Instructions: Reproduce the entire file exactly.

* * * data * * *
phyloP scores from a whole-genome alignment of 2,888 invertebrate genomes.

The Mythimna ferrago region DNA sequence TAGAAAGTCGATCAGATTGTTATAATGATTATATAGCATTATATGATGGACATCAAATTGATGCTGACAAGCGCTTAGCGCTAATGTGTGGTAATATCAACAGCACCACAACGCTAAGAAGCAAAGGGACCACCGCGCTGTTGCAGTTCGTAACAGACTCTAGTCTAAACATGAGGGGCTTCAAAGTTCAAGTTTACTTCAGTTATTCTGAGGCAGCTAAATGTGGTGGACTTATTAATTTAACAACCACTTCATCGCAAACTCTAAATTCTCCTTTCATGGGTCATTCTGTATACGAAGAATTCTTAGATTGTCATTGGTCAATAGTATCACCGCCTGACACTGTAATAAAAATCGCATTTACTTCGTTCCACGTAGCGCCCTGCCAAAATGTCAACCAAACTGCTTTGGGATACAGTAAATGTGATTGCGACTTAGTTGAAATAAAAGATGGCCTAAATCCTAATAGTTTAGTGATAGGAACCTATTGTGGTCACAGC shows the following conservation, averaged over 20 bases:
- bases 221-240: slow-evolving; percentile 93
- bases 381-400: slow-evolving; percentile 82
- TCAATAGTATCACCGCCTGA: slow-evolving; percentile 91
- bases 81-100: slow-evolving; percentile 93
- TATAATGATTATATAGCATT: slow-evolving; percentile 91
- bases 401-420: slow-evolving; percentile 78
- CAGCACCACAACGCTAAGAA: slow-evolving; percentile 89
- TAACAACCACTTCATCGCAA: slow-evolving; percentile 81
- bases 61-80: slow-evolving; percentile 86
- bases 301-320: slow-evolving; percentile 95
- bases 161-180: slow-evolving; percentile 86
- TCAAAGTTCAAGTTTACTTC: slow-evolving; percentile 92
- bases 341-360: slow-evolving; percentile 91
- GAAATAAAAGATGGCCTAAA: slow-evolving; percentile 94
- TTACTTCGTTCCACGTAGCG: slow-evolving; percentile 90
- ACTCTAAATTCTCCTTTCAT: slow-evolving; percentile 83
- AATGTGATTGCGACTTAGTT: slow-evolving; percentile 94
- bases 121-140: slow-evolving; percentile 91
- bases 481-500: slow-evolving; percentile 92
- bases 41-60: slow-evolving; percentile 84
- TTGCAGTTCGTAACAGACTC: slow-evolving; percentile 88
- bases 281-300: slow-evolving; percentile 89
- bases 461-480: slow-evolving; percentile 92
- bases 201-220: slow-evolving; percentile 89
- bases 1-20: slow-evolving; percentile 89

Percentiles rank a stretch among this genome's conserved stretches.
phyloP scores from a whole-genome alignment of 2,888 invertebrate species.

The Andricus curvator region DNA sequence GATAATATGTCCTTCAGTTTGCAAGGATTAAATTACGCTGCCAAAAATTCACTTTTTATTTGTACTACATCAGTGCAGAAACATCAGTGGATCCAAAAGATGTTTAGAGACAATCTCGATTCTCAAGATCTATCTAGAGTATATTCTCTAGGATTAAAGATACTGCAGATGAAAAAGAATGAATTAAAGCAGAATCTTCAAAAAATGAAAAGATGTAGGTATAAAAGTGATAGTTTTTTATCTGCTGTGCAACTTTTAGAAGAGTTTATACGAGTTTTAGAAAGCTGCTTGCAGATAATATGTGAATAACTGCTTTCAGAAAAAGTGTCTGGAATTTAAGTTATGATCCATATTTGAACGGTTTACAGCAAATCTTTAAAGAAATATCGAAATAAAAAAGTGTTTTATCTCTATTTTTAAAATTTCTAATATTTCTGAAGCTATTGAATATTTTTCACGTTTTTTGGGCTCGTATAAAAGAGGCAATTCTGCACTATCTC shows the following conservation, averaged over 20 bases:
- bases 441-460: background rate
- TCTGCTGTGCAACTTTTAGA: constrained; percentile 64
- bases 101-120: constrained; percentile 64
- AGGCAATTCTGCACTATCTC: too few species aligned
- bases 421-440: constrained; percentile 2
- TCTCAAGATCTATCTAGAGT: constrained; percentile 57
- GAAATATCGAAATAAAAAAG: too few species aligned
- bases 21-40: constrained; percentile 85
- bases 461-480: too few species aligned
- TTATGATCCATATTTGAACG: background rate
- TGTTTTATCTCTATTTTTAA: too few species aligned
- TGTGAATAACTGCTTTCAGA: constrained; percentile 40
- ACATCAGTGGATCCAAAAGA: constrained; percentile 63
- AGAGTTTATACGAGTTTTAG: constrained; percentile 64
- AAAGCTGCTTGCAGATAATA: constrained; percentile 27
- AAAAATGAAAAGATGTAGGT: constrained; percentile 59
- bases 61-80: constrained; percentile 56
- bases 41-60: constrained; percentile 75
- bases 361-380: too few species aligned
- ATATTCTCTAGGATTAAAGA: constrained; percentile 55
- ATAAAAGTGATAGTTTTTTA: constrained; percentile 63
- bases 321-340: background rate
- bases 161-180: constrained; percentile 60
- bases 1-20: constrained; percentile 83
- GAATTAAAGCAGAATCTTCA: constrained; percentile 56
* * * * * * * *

phyloP scores from a whole-genome alignment of 2,888 invertebrate genomes.

The Mythimna ferrago region DNA sequence TAGAAAGTCGATCAGATTGTTATAATGATTATATAGCATTATATGATGGACATCAAATTGATGCTGACAAGCGCTTAGCGCTAATGTGTGGTAATATCAACAGCACCACAACGCTAAGAAGCAAAGGGACCACCGCGCTGTTGCAGTTCGTAACAGACTCTAGTCTAAACATGAGGGGCTTCAAAGTTCAAGTTTACTTCAGTTATTCTGAGGCAGCTAAATGTGGTGGACTTATTAATTTAACAACCACTTCATCGCAAACTCTAAATTCTCCTTTCATGGGTCATTCTGTATACGAAGAATTCTTAGATTGTCATTGGTCAATAGTATCACCGCCTGACACTGTAATAAAAATCGCATTTACTTCGTTCCACGTAGCGCCCTGCCAAAATGTCAACCAAACTGCTTTGGGATACAGTAAATGTGATTGCGACTTAGTTGAAATAAAAGATGGCCTAAATCCTAATAGTTTAGTGATAGGAACCTATTGTGGTCACAGC shows the following conservation, averaged over 20 bases:
- bases 221-240: slow-evolving; percentile 93
- bases 381-400: slow-evolving; percentile 82
- TCAATAGTATCACCGCCTGA: slow-evolving; percentile 91
- bases 81-100: slow-evolving; percentile 93
- TATAATGATTATATAGCATT: slow-evolving; percentile 91
- bases 401-420: slow-evolving; percentile 78
- CAGCACCACAACGCTAAGAA: slow-evolving; percentile 89
- TAACAACCACTTCATCGCAA: slow-evolving; percentile 81
- bases 61-80: slow-evolving; percentile 86
- bases 301-320: slow-evolving; percentile 95
- bases 161-180: slow-evolving; percentile 86
- TCAAAGTTCAAGTTTACTTC: slow-evolving; percentile 92
- bases 341-360: slow-evolving; percentile 91
- GAAATAAAAGATGGCCTAAA: slow-evolving; percentile 94
- TTACTTCGTTCCACGTAGCG: slow-evolving; percentile 90
- ACTCTAAATTCTCCTTTCAT: slow-evolving; percentile 83
- AATGTGATTGCGACTTAGTT: slow-evolving; percentile 94
- bases 121-140: slow-evolving; percentile 91
- bases 481-500: slow-evolving; percentile 92
- bases 41-60: slow-evolving; percentile 84
- TTGCAGTTCGTAACAGACTC: slow-evolving; percentile 88
- bases 281-300: slow-evolving; percentile 89
- bases 461-480: slow-evolving; percentile 92
- bases 201-220: slow-evolving; percentile 89
- bases 1-20: slow-evolving; percentile 89

Percentiles rank a stretch among this genome's conserved stretches.
phyloP scores from a whole-genome alignment of 2,888 invertebrate species.

The Andricus curvator region DNA sequence GATAATATGTCCTTCAGTTTGCAAGGATTAAATTACGCTGCCAAAAATTCACTTTTTATTTGTACTACATCAGTGCAGAAACATCAGTGGATCCAAAAGATGTTTAGAGACAATCTCGATTCTCAAGATCTATCTAGAGTATATTCTCTAGGATTAAAGATACTGCAGATGAAAAAGAATGAATTAAAGCAGAATCTTCAAAAAATGAAAAGATGTAGGTATAAAAGTGATAGTTTTTTATCTGCTGTGCAACTTTTAGAAGAGTTTATACGAGTTTTAGAAAGCTGCTTGCAGATAATATGTGAATAACTGCTTTCAGAAAAAGTGTCTGGAATTTAAGTTATGATCCATATTTGAACGGTTTACAGCAAATCTTTAAAGAAATATCGAAATAAAAAAGTGTTTTATCTCTATTTTTAAAATTTCTAATATTTCTGAAGCTATTGAATATTTTTCACGTTTTTTGGGCTCGTATAAAAGAGGCAATTCTGCACTATCTC shows the following conservation, averaged over 20 bases:
- bases 441-460: background rate
- TCTGCTGTGCAACTTTTAGA: constrained; percentile 64
- bases 101-120: constrained; percentile 64
- AGGCAATTCTGCACTATCTC: too few species aligned
- bases 421-440: constrained; percentile 2
- TCTCAAGATCTATCTAGAGT: constrained; percentile 57
- GAAATATCGAAATAAAAAAG: too few species aligned
- bases 21-40: constrained; percentile 85
- bases 461-480: too few species aligned
- TTATGATCCATATTTGAACG: background rate
- TGTTTTATCTCTATTTTTAA: too few species aligned
- TGTGAATAACTGCTTTCAGA: constrained; percentile 40
- ACATCAGTGGATCCAAAAGA: constrained; percentile 63
- AGAGTTTATACGAGTTTTAG: constrained; percentile 64
- AAAGCTGCTTGCAGATAATA: constrained; percentile 27
- AAAAATGAAAAGATGTAGGT: constrained; percentile 59
- bases 61-80: constrained; percentile 56
- bases 41-60: constrained; percentile 75
- bases 361-380: too few species aligned
- ATATTCTCTAGGATTAAAGA: constrained; percentile 55
- ATAAAAGTGATAGTTTTTTA: constrained; percentile 63
- bases 321-340: background rate
- bases 161-180: constrained; percentile 60
- bases 1-20: constrained; percentile 83
- GAATTAAAGCAGAATCTTCA: constrained; percentile 56